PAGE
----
A nameless boy is left at the Dreams and Hopes Orphanage (and don't think I didn't have to concentrate really hard not to flip those two every time I read/wrote the name) and is named Timothy Other -- which is not the most interesting name in the book, trust me -- where he spends the first twelve years of his life happy, healthy (insanely so) and cared for. Until the man who ran the orphanage dies and the bank takes ownership of the mortgaged-to-the-hilt facility. The people that take it over might as well have been Miss Hannigan and Dolores Umbridge.
Not surprisingly, Timothy wants something else in his life, runs away -- and straight out of Candide ends up at Marzipan Mountain (his name for it); befriending a giant mouse, caterpillar and Sasquatch-like creature; and on the trail of his birth parents (something he learns much later); and a way to rescue the orphanage. Meanwhile, back home we learn about the nefarious schemes that are behind the takeover of the orphanage and the various motivations behind them.
Some of the subject matter and way it's depicted seem a little more "adult," dark or whatever than is acceptable for kids' literature. On the whole (there might be a line or two I wouldn't defend), this is silly and doesn't give kids enough credit. It also ignores the history of these kind of books -- from Lewis Carroll and J. M. Barrie to Rowling and Gaiman -- kids can handle this stuff if presented right. Frequently better than adults can.
Eventually, Timothy and one of his new friends come back home to save the day, right wrongs, and give many the happy ending you expect given the genre and setup. There's a bit of redemption, a bit of justice, and a lot of hope and love at work here -- Dreams and Hopes, I guess you could say, as these various characters pursue the Golden Life and launch Timothy on further adventures in the sequel(s). All the makings of a good introductory novel for a series.
There's a nice hat-tip to another British children's fantasy series that should tickle everyone who catches it -- and mean nothing at all to those who don't.
With each major character (and most of the minor) there's a moment or two, a couple of lines, or a scene that doesn't seem to fit with what we've been told/seen about the character. It'd take too much space to illustrate this, but when you get to that scene (and you'll recognize it just about every time), just shake it off and move on, Timothy or Edwin or Itling or whoever will get back to themselves soon.
I had a hard time nailing down the feel of this one, there's sort of a fairy-tale feel to it. Not Grimm Brothers' fairy-tale, but the warm-fuzzy kind (with a hint of the other), like J. K. Rowling-light. Even a dash Mrs. Piggle-Wiggle at the beginning. Later on, it morphs into a Neil Gaiman-esque children's book feel. Now, Abel never quite hits the Rowling/MacDonald/Lewis/Gaiman tone exactly -- which is good, he's doing his own thing, but it's in those ballparks. The one thing that would help his tone is a bit more economy of words -- he takes a few too many to pull of the whimsy, the sense of play, that he seems to be going for.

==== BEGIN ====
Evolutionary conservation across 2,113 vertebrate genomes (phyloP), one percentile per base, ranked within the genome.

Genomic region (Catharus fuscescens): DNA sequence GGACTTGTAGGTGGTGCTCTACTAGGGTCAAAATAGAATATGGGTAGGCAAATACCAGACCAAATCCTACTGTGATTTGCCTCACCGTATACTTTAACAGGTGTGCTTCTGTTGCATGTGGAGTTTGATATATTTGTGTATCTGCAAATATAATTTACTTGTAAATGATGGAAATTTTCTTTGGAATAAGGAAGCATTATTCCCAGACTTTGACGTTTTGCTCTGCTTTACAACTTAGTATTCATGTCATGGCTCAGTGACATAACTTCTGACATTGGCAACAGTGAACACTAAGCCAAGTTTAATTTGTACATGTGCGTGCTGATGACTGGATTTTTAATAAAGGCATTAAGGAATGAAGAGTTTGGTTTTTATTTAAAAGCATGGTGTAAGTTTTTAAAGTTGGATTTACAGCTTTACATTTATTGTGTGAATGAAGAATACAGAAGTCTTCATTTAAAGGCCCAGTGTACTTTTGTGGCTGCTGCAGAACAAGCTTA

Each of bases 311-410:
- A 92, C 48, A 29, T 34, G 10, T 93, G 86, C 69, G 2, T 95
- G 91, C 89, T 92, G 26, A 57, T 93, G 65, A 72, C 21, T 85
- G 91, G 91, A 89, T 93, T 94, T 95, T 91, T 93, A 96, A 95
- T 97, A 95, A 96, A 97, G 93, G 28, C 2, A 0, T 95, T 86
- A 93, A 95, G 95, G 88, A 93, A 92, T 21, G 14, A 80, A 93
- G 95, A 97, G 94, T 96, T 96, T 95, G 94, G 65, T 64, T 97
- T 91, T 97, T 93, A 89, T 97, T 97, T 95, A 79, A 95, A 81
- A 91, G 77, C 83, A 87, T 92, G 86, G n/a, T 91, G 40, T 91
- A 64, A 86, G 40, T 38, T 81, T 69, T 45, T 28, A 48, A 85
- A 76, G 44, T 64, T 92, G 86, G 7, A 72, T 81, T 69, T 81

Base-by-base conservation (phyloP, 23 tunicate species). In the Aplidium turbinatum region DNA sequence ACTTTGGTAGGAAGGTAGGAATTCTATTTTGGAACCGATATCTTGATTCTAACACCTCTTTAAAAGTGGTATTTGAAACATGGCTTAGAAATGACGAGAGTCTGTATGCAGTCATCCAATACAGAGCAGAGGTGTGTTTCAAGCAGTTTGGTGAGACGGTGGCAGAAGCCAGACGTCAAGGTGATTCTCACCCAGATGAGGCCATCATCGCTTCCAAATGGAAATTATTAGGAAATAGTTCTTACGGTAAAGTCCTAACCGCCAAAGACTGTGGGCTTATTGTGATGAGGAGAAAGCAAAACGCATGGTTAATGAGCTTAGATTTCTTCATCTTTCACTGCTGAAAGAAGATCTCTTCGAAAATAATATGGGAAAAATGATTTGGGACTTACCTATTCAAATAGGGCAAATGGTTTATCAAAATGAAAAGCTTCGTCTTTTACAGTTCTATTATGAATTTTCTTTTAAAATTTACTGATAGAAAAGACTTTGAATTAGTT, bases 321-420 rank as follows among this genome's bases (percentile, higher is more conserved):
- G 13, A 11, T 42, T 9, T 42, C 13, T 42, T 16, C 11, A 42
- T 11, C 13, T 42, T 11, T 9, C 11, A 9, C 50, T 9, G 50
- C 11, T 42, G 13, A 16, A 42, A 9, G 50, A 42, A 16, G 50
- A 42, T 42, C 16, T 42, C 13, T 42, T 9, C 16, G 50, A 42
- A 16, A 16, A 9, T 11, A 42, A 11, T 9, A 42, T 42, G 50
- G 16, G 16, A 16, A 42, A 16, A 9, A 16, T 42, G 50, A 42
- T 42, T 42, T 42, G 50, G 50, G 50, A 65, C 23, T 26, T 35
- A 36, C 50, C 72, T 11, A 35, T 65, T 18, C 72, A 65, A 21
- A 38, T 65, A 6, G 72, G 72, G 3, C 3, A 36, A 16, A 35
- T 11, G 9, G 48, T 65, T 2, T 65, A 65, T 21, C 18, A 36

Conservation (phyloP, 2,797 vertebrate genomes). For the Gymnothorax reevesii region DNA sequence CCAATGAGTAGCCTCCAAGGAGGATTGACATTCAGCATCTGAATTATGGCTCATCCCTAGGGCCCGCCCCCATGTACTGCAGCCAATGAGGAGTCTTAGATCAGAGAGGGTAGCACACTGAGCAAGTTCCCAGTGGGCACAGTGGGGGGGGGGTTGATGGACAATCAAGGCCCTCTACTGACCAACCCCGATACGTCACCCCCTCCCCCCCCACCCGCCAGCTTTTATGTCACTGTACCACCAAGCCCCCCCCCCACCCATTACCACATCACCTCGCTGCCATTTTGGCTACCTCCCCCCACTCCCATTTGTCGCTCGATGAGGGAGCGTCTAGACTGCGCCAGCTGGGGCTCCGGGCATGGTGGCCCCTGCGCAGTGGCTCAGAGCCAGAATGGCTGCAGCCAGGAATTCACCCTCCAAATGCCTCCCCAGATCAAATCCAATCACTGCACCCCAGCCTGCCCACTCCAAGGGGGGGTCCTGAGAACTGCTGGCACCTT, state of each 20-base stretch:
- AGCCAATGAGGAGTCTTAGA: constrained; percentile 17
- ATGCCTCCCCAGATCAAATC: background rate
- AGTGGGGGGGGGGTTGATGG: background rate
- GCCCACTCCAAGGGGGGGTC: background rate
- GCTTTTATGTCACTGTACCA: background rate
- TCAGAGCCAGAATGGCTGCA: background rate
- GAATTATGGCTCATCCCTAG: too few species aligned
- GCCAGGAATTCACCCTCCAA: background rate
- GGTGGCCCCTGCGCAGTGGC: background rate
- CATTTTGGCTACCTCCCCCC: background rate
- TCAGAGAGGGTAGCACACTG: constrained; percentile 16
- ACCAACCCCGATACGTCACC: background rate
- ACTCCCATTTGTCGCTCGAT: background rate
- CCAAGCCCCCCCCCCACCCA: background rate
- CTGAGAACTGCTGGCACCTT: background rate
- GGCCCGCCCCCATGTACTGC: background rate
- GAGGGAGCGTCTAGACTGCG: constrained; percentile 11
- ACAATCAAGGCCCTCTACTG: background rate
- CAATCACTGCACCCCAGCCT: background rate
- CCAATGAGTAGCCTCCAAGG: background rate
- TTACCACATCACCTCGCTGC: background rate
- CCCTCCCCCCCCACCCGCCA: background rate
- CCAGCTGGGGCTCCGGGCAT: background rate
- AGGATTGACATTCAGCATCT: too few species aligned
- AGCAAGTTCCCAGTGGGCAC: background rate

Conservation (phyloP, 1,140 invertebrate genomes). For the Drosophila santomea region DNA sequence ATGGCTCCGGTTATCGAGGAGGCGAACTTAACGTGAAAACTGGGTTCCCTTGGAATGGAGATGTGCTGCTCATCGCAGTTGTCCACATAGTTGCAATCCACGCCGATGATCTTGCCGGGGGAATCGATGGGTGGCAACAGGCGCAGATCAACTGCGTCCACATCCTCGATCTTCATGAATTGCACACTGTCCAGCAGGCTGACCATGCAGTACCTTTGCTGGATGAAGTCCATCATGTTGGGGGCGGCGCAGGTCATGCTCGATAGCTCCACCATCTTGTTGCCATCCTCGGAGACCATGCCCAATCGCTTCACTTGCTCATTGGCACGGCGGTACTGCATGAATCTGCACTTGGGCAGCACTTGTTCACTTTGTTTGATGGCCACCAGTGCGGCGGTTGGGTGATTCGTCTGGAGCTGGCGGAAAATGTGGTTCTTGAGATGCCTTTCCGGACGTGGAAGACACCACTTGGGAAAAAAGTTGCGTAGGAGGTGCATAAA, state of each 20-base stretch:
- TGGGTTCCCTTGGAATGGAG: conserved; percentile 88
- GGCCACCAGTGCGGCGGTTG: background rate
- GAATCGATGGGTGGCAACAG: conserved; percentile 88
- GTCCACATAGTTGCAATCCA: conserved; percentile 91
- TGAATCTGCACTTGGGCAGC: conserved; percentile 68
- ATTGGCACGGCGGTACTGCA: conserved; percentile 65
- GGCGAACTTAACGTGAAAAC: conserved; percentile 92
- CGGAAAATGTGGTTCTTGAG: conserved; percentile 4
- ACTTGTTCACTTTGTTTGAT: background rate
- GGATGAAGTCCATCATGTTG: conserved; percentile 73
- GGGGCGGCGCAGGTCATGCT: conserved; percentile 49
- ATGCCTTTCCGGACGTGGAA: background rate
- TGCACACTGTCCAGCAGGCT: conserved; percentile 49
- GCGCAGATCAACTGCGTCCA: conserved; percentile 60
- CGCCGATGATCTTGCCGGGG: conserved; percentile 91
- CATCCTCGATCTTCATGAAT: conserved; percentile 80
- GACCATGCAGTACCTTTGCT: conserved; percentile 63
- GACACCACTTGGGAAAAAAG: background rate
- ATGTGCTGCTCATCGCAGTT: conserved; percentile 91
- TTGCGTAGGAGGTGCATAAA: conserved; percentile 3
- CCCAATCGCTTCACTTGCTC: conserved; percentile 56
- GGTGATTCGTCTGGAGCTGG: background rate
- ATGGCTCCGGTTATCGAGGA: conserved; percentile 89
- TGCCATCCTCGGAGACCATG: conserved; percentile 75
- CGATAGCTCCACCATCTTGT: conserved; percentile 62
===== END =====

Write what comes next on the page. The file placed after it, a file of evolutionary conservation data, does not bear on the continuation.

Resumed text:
Actually, that goes for pretty much the book as a whole -- Abel could've trimmed just about everything a bit. It's a slow read, which is not necessary a bad thing, I've got nothing against them. But I think it works against what he's trying to do and I think I have a little more patience than the target audience would. I'm not saying it needs to be a hundred pages shorter -- but it could read a little smoother, quicker. Really -- how many people noticed the length of Goblet of Fire? You didn't because of the way it was written (not just the exciting parts, either).
I want to be clear, I'm not saying the writing isn't good -- but the pacing and language are so close to being very good, the fact that he misses the target by a little emphasizes the fact that he missed it. This is a winsome and charming book that should enchant younger readers, if they just give it the opportunity.
Disclaimer: I received a copy of this book from the author in exchange for this post/my honest thoughts. I'd like to thank him for the book and for his patience, I took far too long with this.